Governments vie for drone-based development
The Federal Aviation Administration is in the process of narrowing down a list of applications from state and local governments that want to be a part of the nationwide Unmanned Aerial Systems Integration Pilot Program.
The three-year pilot program was launched last fall to solicit proposals for advanced UAS operations that will expand commercial drone operations and help the FAA determine how to safely integrate drones into the U.S. airspace.
New York state’s application to join the initiative to develop and enforce drone regulations has the enthusiastic backing of New York’s senior U.S. senator and three area U.S. representatives. A key New York participant in the pilot program would be the Northeast UAS Airspace Integration Research Alliance, a coalition of private and public entities and academic institutions that manages the drone test site at Griffiss International Airport.
The will evaluate a variety of operational concepts, including night operations, flights over people, flights beyond the pilot’s line of sight, package delivery, detect-and-avoid technologies, counter-UAS security operations, reliability and security of data links between pilot and aircraft, as well as local management of UAS operations subject to FAA oversight.
There are about 150 lead applicants, which will result in “as many as 10” winners to be announced in May, according to an FAA spokesperson.
Along with the lead applicants – state, local or tribal governments – other public or private sector partners have applied as interested parties. There have been more than 2,800 interested-party applications, according to UAS Magazine.
The winning applicants will have access to expanded commercial drone operations in situations including beyond visual line-of-sight or over people. The Department of Transportation, meanwhile, will gain insight into drone operations and capabilities that will help guide future regulation.
Applicants have spoken about a wide range of UAS use cases – from farm work to assisting in crime fighting.
New York state’s proposal focuses on its diverse airspace and experience managing cross-border drone traffic with Massachusetts.
Griffiss International Airport was one of the original UAS test sites, and it opened up the first leg of a drone corridor last year where companies can test different technologies related to drones including sensors and data integration platforms.
Sen. Charles E. Schumer sent his endorsement letter to the FAA’s acting administrator, Daniel K. Elwell, while the one from Congresswomen Claudia L. Tenney, R-22, New Hartford, and Elise Stefanik, R-21, Willsboro, and Congressman John Katko, R-24, Syracuse, went to the FAA head, Transportation Secretary Elaine L. Chao and President Donald Trump. The FAA is part of the Transportation Department.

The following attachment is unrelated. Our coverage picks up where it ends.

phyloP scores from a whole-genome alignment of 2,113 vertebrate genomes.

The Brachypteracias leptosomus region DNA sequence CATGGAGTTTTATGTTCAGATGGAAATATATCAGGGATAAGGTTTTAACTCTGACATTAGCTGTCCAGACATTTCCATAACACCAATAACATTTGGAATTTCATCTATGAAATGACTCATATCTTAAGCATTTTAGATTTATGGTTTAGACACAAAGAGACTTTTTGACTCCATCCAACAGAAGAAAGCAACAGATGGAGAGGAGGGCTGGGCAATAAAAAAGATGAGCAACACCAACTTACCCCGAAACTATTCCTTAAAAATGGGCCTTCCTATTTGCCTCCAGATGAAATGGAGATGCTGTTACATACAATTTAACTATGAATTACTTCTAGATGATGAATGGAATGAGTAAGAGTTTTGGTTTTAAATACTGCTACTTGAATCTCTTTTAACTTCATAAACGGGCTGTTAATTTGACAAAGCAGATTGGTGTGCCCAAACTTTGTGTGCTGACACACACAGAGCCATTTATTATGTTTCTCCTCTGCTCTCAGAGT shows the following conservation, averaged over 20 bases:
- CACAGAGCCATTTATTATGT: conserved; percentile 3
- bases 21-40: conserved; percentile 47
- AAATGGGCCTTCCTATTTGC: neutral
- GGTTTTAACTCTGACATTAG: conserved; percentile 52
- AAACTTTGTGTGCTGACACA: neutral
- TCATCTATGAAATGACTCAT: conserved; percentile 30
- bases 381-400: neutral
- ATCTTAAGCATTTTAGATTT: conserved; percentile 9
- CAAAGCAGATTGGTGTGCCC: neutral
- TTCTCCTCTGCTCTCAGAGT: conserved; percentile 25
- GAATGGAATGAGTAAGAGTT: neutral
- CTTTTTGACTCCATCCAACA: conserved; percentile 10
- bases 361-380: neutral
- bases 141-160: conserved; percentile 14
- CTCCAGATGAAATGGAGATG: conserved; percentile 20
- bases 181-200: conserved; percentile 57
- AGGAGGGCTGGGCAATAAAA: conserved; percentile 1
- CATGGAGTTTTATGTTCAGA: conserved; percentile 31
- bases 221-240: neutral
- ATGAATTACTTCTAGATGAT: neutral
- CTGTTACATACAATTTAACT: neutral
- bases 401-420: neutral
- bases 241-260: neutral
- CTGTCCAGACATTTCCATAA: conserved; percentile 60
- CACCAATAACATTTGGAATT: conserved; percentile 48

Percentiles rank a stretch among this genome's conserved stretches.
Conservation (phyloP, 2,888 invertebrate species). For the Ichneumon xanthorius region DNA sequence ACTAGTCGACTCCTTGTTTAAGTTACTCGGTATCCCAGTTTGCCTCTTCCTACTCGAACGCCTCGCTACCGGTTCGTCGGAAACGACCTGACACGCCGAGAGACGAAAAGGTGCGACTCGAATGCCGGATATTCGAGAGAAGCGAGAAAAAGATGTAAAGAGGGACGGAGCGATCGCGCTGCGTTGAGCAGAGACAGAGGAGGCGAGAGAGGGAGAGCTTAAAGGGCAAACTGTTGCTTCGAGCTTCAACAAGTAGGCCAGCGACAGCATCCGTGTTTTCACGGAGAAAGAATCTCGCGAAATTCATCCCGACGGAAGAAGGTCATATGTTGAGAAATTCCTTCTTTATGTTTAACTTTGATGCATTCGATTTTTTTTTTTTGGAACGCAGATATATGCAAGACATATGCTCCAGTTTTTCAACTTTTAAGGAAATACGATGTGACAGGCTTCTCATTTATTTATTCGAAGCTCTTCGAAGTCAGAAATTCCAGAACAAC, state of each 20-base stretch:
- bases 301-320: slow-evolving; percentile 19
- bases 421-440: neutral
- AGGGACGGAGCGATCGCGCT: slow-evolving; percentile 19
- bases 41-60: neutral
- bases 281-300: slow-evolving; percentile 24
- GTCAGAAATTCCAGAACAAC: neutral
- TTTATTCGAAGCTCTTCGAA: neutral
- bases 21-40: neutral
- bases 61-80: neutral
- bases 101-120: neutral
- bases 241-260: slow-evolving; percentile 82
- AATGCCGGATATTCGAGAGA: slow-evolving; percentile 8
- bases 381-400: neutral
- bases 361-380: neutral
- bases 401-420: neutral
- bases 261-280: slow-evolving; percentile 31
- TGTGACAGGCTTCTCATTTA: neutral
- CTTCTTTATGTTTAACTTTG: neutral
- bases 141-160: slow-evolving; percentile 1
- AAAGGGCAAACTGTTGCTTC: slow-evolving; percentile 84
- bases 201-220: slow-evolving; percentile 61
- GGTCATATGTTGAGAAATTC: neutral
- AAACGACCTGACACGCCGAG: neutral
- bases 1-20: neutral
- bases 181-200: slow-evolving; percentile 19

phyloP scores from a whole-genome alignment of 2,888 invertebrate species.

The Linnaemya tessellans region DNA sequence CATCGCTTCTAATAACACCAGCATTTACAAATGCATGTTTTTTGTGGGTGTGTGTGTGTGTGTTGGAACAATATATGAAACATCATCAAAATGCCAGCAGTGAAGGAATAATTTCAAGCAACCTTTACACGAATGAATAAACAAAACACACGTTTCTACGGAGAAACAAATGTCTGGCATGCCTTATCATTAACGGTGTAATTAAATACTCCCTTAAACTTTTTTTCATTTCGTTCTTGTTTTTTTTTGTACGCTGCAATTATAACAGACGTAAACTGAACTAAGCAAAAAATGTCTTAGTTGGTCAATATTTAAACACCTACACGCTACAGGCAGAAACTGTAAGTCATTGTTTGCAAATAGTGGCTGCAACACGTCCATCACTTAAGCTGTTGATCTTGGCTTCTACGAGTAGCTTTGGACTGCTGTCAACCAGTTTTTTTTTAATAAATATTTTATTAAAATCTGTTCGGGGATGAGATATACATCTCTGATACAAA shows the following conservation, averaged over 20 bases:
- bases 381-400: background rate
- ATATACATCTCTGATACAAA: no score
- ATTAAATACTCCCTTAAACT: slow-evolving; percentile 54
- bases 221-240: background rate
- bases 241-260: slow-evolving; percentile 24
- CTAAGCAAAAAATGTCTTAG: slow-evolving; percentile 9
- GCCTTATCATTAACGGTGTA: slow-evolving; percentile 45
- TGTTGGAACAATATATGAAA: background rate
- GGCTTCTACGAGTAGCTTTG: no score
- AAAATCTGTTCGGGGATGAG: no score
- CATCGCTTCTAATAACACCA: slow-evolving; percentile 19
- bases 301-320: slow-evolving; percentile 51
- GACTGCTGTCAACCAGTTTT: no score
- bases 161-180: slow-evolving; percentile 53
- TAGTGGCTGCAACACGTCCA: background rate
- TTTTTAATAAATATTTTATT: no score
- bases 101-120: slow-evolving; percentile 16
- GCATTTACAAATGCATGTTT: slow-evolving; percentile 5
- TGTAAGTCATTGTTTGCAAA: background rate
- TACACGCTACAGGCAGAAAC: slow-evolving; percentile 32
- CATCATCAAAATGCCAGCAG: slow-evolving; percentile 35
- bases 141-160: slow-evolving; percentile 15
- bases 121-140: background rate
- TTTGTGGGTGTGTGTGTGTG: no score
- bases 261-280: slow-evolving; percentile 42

The program follows a directive from Trump to initiate a pilot program to safely test and validate advanced drone operations through various partnerships across the country with oversight by the FAA. Industries that could see opportunities from the program include commerce, photography, emergency management, precision agriculture, and infrastructure inspections and monitoring.
“NUAIR and their outstanding team has put Central New York and the Mohawk Valley on the map as a leader in UAS research and testing – and being designated by the FAA to participate in the prestigious UAS Integration Pilot Program will launch the region’s efforts to the next level,” said Schumer.
“The pilot program helps the federal government accelerate safe, efficient UAS integration into our national airspace, and there is no better application to help achieve that mission than NUAIR,” the senator added.
The new program is meant to evaluate a variety of operational concepts, including night operations, flights over people, flights beyond the pilot’s line of sight, package delivery, detect-and-avoid technologies, counter-drone security operations, and reliability and security of data links between operators and aircraft, as well as local management of UAS operations subject to FAA review.
“As the premier UAS test site, Griffiss and our region have the talent and infrastructure necessary to support the IPP [Integration Pilot Program] site,” said Tenney. “Securing the designation as an IPP site will bolster our upstate economy and attract cutting-edge, high-tech companies to our area.
“I urge the Trump administration to consider upstate New York for this important designation and look forward to working alongside Reps. Katko and Stefanik throughout the process.”
In less than a decade, the potential economic benefit of integrating unmanned aerial systems into the nation’s airspace is estimated to equal up to $82 billion and create up to 100,000 jobs.
With NUAIR at the helm, Griffiss was selected by the FAA in 2013 as a test site for the incorporation of commercial drones into the U.S. airspace. Drone-related activities at the airport since then include flights by full-sized unmanned aircraft, both fixed wing and helicopters.